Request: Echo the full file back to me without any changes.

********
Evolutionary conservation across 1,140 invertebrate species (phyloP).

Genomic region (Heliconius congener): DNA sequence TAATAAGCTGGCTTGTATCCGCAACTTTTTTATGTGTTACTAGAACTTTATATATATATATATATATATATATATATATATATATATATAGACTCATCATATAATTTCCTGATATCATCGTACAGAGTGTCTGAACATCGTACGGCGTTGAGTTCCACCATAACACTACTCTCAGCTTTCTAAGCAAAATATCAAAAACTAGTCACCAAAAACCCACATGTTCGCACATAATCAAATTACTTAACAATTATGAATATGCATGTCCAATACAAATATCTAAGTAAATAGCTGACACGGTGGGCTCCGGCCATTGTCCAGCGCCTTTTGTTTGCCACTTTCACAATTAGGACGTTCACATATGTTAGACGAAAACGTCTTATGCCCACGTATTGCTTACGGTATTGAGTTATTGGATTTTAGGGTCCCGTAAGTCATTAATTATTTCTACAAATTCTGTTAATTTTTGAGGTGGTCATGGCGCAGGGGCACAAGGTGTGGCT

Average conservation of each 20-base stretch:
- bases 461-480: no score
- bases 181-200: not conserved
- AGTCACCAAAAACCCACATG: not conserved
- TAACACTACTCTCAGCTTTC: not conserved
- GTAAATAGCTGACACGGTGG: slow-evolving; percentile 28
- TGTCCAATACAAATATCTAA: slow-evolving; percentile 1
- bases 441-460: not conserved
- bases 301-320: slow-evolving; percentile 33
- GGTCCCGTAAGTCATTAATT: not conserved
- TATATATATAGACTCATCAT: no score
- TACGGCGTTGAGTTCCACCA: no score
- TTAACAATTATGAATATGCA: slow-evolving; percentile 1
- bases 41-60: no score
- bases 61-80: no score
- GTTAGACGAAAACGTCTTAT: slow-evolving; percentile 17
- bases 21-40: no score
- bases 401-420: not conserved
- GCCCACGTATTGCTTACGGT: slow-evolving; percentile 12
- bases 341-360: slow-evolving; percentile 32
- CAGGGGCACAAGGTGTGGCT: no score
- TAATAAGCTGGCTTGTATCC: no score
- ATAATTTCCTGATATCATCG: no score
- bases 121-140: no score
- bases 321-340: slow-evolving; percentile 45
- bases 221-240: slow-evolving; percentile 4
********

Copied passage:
Evolutionary conservation across 1,140 invertebrate species (phyloP).

Genomic region (Heliconius congener): DNA sequence TAATAAGCTGGCTTGTATCCGCAACTTTTTTATGTGTTACTAGAACTTTATATATATATATATATATATATATATATATATATATATATAGACTCATCATATAATTTCCTGATATCATCGTACAGAGTGTCTGAACATCGTACGGCGTTGAGTTCCACCATAACACTACTCTCAGCTTTCTAAGCAAAATATCAAAAACTAGTCACCAAAAACCCACATGTTCGCACATAATCAAATTACTTAACAATTATGAATATGCATGTCCAATACAAATATCTAAGTAAATAGCTGACACGGTGGGCTCCGGCCATTGTCCAGCGCCTTTTGTTTGCCACTTTCACAATTAGGACGTTCACATATGTTAGACGAAAACGTCTTATGCCCACGTATTGCTTACGGTATTGAGTTATTGGATTTTAGGGTCCCGTAAGTCATTAATTATTTCTACAAATTCTGTTAATTTTTGAGGTGGTCATGGCGCAGGGGCACAAGGTGTGGCT

Average conservation of each 20-base stretch:
- bases 461-480: no score
- bases 181-200: not conserved
- AGTCACCAAAAACCCACATG: not conserved
- TAACACTACTCTCAGCTTTC: not conserved
- GTAAATAGCTGACACGGTGG: slow-evolving; percentile 28
- TGTCCAATACAAATATCTAA: slow-evolving; percentile 1
- bases 441-460: not conserved
- bases 301-320: slow-evolving; percentile 33
- GGTCCCGTAAGTCATTAATT: not conserved
- TATATATATAGACTCATCAT: no score
- TACGGCGTTGAGTTCCACCA: no score
- TTAACAATTATGAATATGCA: slow-evolving; percentile 1
- bases 41-60: no score
- bases 61-80: no score
- GTTAGACGAAAACGTCTTAT: slow-evolving; percentile 17
- bases 21-40: no score
- bases 401-420: not conserved
- GCCCACGTATTGCTTACGGT: slow-evolving; percentile 12
- bases 341-360: slow-evolving; percentile 32
- CAGGGGCACAAGGTGTGGCT: no score
- TAATAAGCTGGCTTGTATCC: no score
- ATAATTTCCTGATATCATCG: no score
- bases 121-140: no score
- bases 321-340: slow-evolving; percentile 45
- bases 221-240: slow-evolving; percentile 4